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Europe confronts its bogeyman (Washington Post illustration/(Washington Post illustration; iStock; AP))

For Hungarian Prime Minister Viktor Orban, his appearance at the European Parliament on Tuesday was a voyage into the belly of the beast.

Readers of Today’s WorldView are familiar by now with the various accusations against Orban's government — its squeezing of civil society and independent media, its subverting of the judiciary, its record of alleged corruption, its attacks on the rights of minorities and mistreatment of asylum seekers and refugees. All of those charges were enumerated in a recent E.U. report, which is the basis of a resolution calling for Hungary’s censure and an investigation into whether Budapest has breached core E.U. values.

"Will you let it happen that a government . . . violates the values on which this union was built without consequences?” asked Judith Sargentini, the Dutch member who compiled the report. “Or will you ensure that the values of this union are more than just words written on a piece of a paper?"

Members of the Parliament will vote on the resolution on Wednesday. If a two-thirds majority goes against Hungary, it could trigger a process that may lead to sanctions and the stripping of Hungary’s voting rights within the continental bloc.

In a fiery speech in Strasbourg on Tuesday, Orban rejected the move. “The report in front of you insults Hungary and insults the honor of the Hungarian nation,” he declared, while some lawmakers jeered from the sidelines.

“I know that a majority will approve the report and I know that my speech here today will not manage to change your opinion,” he went on. “But still I have come here today because you are not going to condemn a government, but a country as well as a nation. You are going to denounce Hungary that has been a member of the family of Christian nations for a thousand years.”

Orban’s chief spokesman, Zoltan Kovacs, also panned the European Union's “aim to stigmatize a whole nation merely because it dared to reject illegal migration and refused to become an immigrant country."

The Hungarian leader, an ultranationalist and anti-immigration zealot, has made no secret of his animosity toward the E.U.’s liberal values. While his party, Fidesz, is a member of the EPP, the European Parliament's center-right bloc, Orban has made common cause with Europe’s far right. Last week, he met with Matteo Salvini, Italy’s deputy prime minister and a prominent far-right leader. The duo hailed their common front against migration and looked ahead to new European elections in May.

“European elections are coming. We have to change a lot of things,” Orban said last month, drawing a line in the sand between his politics and those of liberals in Western Europe. “There are two sides at the moment in Europe. One is led by [French President Emmanuel] Macron, who is supporting migration. The other one is supported by countries who want to protect their borders. Hungary and Italy belong to the latter.”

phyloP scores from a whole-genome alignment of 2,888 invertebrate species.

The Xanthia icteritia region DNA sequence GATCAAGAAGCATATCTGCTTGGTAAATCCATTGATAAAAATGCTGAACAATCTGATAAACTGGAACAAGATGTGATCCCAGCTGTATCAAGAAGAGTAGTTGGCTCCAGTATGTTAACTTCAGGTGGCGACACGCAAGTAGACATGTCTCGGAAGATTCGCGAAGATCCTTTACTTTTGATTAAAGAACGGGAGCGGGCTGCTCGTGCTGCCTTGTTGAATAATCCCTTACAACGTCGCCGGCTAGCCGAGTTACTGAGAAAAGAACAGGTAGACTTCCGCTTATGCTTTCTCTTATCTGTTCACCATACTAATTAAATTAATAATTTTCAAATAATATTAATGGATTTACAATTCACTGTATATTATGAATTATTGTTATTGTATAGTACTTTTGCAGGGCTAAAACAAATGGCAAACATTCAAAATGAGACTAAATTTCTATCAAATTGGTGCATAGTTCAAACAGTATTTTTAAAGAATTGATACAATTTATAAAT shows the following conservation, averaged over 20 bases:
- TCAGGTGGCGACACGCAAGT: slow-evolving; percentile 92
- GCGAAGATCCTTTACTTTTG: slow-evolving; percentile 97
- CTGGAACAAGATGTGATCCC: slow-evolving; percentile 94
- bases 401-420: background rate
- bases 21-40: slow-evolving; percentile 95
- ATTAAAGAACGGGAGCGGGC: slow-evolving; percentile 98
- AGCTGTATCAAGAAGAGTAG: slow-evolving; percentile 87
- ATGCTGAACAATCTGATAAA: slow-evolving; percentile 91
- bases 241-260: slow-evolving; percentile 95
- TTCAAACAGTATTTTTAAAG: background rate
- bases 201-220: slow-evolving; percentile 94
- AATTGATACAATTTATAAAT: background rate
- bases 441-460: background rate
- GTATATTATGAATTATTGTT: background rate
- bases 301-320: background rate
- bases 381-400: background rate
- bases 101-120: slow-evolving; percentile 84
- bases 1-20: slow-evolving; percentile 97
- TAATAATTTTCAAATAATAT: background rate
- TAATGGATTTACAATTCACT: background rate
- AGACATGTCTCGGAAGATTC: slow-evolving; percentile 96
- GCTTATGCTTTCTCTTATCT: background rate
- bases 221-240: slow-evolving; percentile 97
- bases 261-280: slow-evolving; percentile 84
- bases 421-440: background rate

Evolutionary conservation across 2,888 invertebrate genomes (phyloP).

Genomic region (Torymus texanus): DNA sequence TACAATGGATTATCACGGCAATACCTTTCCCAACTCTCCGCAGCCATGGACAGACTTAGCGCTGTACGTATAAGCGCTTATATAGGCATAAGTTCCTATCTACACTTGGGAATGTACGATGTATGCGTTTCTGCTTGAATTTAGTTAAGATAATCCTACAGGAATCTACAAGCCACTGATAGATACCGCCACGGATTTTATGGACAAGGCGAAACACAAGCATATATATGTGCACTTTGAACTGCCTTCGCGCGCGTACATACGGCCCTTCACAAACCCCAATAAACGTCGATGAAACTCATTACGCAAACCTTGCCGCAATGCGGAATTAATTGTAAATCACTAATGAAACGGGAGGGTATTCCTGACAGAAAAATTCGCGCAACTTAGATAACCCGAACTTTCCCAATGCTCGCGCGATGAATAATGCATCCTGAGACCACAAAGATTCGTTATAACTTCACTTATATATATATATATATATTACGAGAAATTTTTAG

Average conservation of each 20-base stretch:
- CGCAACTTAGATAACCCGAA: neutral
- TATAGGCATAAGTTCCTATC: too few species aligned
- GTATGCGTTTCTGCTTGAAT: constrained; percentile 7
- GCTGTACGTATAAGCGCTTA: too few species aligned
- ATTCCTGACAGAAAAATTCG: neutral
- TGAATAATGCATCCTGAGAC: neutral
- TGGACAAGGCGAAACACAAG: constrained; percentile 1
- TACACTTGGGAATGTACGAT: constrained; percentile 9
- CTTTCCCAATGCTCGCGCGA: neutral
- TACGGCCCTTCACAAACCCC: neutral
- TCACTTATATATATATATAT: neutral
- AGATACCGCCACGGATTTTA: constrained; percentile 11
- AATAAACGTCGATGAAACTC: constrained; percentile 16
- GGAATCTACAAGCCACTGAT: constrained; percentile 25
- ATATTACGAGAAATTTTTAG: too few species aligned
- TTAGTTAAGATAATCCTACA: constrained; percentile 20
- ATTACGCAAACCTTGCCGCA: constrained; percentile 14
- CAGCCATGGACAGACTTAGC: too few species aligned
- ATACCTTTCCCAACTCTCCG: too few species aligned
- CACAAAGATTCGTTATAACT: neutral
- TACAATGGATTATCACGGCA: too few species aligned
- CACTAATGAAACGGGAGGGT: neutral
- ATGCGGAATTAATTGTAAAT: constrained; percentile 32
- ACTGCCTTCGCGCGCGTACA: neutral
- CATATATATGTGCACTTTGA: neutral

The gains of the far right across the continent — and the potential for strong ties between far-right leaders — have fueled visions of an emboldened right-wing populist bloc exerting greater influence within the E.U. “Bilateral cooperation between like-minded parties, voter apathy and the European Parliament’s electoral system could be the perfect storm that hands Europe’s levers over to populists,” noted CNN.

Some critics suggest that Orban’s anti-Muslim fearmongering is a useful smokescreen to obscure the real effects of his rule — a consolidation of power that looks a lot like creeping authoritarianism, which has also enabled widespread graft.

Dalibor Rohac of the conservative American Enterprise Institute urged E.U. officials to focus on that growing autocracy rather than more liberal concerns. “There is definitely a time and place for a discussion of Hungary’s immigration policies, its treatment of sexual minorities, or the generosity of its welfare state,” Rohac wrote. “However, a report on the rule of law and poor health of Hungary’s democracy is not the place to delve into such issues."

Rohac argued that “effective pushback against authoritarianism, which is a problem in both Hungary and Poland, requires a truce over partisan lines on the highly contentious issues of immigration, culture, and values."

On Tuesday, at least, it seemed that truce was in play. After various centrist and leftist factions in the European Parliament indicated they would back the resolution against Orban's government, leading figures within Orban’s bloc said they would do the same.

That included the party of right-wing Austrian Chancellor Sebastian Kurz, who warned that “there are no compromises on the rule of law.” Manfred Weber, a German politician at the head of the EPP — and no cheerleader for immigration or multiculturalism — panned Orban’s grandstanding against Muslims.

“If we say generally that you have to be afraid about Muslims and generally attack a religion, then we do the job of the jihadists who want to create a clash inside of our societies,” Weber said. “Europe is the idea of freedom of religion and the separation of state and the churches. We have invented human rights, and not Christian rights, on this continent.”

That’s a stinging rebuke to Orban, whose favorite role is that of the culture warrior, standing on the parapets of European Christendom, howling at both the barbarians at the gates and the venal, liberal courtiers prancing behind its walls.

He now finds himself isolated and somewhat chastened. Fidesz may well feel compelled to quit the EPP, though Orban talked tough on Tuesday and vowed “we are staying and we are fighting.” Even if his battle this week ends in defeat, there’s a wider war that he and right-wing populists elsewhere are still all too eager to wage.

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